Dinosaurs ‘SHRANK’ in size and developed higher metabolisms – paving the way for warm-blooded mammals, scientists claim
- Dinosaurs shrank while adapting to have higher metabolism, researchers say
- Metabolic rates rose from early Jurassic period, around 180 million years ago
- They had to shrink nine-fold to have the same energy as a cold-blooded animal
- University of Chile study says theropods rose 30-fold as they grew smaller
Dinosaurs played a key role in humans’ evolution by paving the way for warm-blooded mammals, researchers believe.
Over millions of years the majestic beasts gradually shrank in size while adapting to have a higher metabolism.
This evolutionary process allowed dinosaurs to burn energy from food at a faster rate and regulate their own body temperature – leading the population to flourish.
Dinosaurs shrank while adapting to have a higher metabolism from the early Jurassic period, around 180 million years ago. The University of Chile study says the theropods dinosaur population rose 30-fold as they profited from growing smaller as endothermy evolved
Warm-blooded animals need a lot more energy than cold-blooded creatures such as reptiles and fish, which rely on environmental heat sources. However, they can live in a wider geographic range and have greater mobility and brain power.
Scientists have previously struggled to explain the origins of endothermy – the state of being warm-blooded – mainly due to the lack of fossil evidence.
However, researchers at the University of Chile say their latest findings shed light on how mammals became warm-blooded. They analysed how animals regulate their body heat, comparing this with different body sizes of theropods – a group of two-legged, three-toed dinosaurs from which all birds evolved.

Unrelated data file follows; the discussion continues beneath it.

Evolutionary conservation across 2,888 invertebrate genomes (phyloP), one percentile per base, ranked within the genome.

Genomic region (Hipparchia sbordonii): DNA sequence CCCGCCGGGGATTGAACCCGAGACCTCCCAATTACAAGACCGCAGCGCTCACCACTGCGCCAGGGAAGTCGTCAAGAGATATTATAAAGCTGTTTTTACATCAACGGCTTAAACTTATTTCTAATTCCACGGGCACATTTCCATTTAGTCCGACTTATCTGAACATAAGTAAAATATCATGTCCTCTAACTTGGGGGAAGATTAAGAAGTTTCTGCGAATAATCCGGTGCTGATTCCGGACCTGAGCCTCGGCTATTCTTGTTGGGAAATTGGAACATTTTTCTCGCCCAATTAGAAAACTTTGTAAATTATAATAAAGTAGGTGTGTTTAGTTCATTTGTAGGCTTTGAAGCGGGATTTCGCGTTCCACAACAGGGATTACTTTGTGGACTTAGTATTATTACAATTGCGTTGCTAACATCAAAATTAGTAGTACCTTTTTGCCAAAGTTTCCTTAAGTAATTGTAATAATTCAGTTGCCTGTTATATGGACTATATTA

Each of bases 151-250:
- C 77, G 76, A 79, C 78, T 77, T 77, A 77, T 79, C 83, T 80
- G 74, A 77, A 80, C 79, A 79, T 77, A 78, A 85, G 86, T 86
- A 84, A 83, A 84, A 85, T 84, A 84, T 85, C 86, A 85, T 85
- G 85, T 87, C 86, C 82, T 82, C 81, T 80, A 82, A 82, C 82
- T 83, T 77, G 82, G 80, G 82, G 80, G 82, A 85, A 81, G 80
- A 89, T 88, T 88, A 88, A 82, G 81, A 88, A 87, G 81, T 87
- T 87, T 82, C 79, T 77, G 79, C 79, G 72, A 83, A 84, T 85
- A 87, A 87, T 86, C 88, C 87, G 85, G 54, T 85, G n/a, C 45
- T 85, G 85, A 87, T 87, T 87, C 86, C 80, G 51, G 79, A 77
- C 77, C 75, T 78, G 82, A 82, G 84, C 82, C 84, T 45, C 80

Warm-blooded animals must balance how much heat their body makes – known as metabolic production – with how much is lost during physical activity or in cold weather. The new findings suggest metabolic rates rose steadily throughout most of the early to mid-Jurassic period, around 180million years ago.
Scientists believe that as dinosaurs decreased in size over millions of years they developed to have higher metabolic rates. They have previously struggled to explain the origins of endothermy – the state of being warm-blooded – mainly due to the lack of fossil evidence
They also indicate that a warm-blooded creature would need to shrink nine-fold to have the same energy needs as a cold-blooded creature of the same size.
For instance, a 43kg (6.7 stone) modern-day warm-blooded bird would have the same needs as its 370kg (58 stone) cold-blooded dinosaur ancestor, reports the journal Science Advances. The study says the theropods population rose 30-fold as they profited from growing smaller as endothermy evolved.